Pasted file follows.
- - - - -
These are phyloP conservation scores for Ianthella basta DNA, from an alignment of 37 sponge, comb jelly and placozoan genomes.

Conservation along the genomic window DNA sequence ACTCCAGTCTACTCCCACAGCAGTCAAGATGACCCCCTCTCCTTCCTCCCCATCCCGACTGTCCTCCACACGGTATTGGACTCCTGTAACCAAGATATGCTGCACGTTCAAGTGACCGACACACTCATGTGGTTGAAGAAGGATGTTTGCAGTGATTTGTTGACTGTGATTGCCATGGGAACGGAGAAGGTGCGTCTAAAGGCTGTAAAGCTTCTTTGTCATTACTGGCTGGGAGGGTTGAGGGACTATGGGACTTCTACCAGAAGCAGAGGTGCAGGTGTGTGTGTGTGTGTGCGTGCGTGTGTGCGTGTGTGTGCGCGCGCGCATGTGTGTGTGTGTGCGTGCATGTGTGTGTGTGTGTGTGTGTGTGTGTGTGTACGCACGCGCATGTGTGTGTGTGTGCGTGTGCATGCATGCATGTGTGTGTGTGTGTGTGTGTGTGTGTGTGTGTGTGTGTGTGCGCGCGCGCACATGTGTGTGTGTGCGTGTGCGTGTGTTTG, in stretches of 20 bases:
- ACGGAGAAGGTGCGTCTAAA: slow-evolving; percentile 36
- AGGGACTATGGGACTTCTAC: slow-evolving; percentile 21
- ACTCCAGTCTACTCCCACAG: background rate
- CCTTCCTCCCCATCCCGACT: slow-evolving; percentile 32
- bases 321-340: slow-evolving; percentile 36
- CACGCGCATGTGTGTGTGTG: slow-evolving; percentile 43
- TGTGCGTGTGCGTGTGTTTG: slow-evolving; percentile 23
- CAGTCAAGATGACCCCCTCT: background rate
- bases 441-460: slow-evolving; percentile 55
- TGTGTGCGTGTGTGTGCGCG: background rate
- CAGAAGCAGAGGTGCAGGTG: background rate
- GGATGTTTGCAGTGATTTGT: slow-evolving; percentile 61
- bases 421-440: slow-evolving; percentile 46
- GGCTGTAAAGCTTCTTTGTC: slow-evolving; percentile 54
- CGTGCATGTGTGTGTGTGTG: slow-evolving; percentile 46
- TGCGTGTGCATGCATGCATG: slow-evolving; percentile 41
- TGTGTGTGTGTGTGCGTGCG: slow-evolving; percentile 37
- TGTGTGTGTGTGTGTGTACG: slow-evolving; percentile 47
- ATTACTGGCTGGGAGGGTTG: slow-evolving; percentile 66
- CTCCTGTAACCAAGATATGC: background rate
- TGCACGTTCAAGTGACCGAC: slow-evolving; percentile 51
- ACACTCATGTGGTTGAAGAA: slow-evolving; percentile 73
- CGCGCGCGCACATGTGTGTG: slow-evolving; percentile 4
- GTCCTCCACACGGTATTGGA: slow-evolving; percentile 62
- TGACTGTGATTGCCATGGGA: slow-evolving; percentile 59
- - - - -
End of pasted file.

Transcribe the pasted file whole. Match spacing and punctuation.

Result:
These are phyloP conservation scores for Ianthella basta DNA, from an alignment of 37 sponge, comb jelly and placozoan genomes.

Conservation along the genomic window DNA sequence ACTCCAGTCTACTCCCACAGCAGTCAAGATGACCCCCTCTCCTTCCTCCCCATCCCGACTGTCCTCCACACGGTATTGGACTCCTGTAACCAAGATATGCTGCACGTTCAAGTGACCGACACACTCATGTGGTTGAAGAAGGATGTTTGCAGTGATTTGTTGACTGTGATTGCCATGGGAACGGAGAAGGTGCGTCTAAAGGCTGTAAAGCTTCTTTGTCATTACTGGCTGGGAGGGTTGAGGGACTATGGGACTTCTACCAGAAGCAGAGGTGCAGGTGTGTGTGTGTGTGTGCGTGCGTGTGTGCGTGTGTGTGCGCGCGCGCATGTGTGTGTGTGTGCGTGCATGTGTGTGTGTGTGTGTGTGTGTGTGTGTGTACGCACGCGCATGTGTGTGTGTGTGCGTGTGCATGCATGCATGTGTGTGTGTGTGTGTGTGTGTGTGTGTGTGTGTGTGTGTGCGCGCGCGCACATGTGTGTGTGTGCGTGTGCGTGTGTTTG, in stretches of 20 bases:
- ACGGAGAAGGTGCGTCTAAA: slow-evolving; percentile 36
- AGGGACTATGGGACTTCTAC: slow-evolving; percentile 21
- ACTCCAGTCTACTCCCACAG: background rate
- CCTTCCTCCCCATCCCGACT: slow-evolving; percentile 32
- bases 321-340: slow-evolving; percentile 36
- CACGCGCATGTGTGTGTGTG: slow-evolving; percentile 43
- TGTGCGTGTGCGTGTGTTTG: slow-evolving; percentile 23
- CAGTCAAGATGACCCCCTCT: background rate
- bases 441-460: slow-evolving; percentile 55
- TGTGTGCGTGTGTGTGCGCG: background rate
- CAGAAGCAGAGGTGCAGGTG: background rate
- GGATGTTTGCAGTGATTTGT: slow-evolving; percentile 61
- bases 421-440: slow-evolving; percentile 46
- GGCTGTAAAGCTTCTTTGTC: slow-evolving; percentile 54
- CGTGCATGTGTGTGTGTGTG: slow-evolving; percentile 46
- TGCGTGTGCATGCATGCATG: slow-evolving; percentile 41
- TGTGTGTGTGTGTGCGTGCG: slow-evolving; percentile 37
- TGTGTGTGTGTGTGTGTACG: slow-evolving; percentile 47
- ATTACTGGCTGGGAGGGTTG: slow-evolving; percentile 66
- CTCCTGTAACCAAGATATGC: background rate
- TGCACGTTCAAGTGACCGAC: slow-evolving; percentile 51
- ACACTCATGTGGTTGAAGAA: slow-evolving; percentile 73
- CGCGCGCGCACATGTGTGTG: slow-evolving; percentile 4
- GTCCTCCACACGGTATTGGA: slow-evolving; percentile 62
- TGACTGTGATTGCCATGGGA: slow-evolving; percentile 59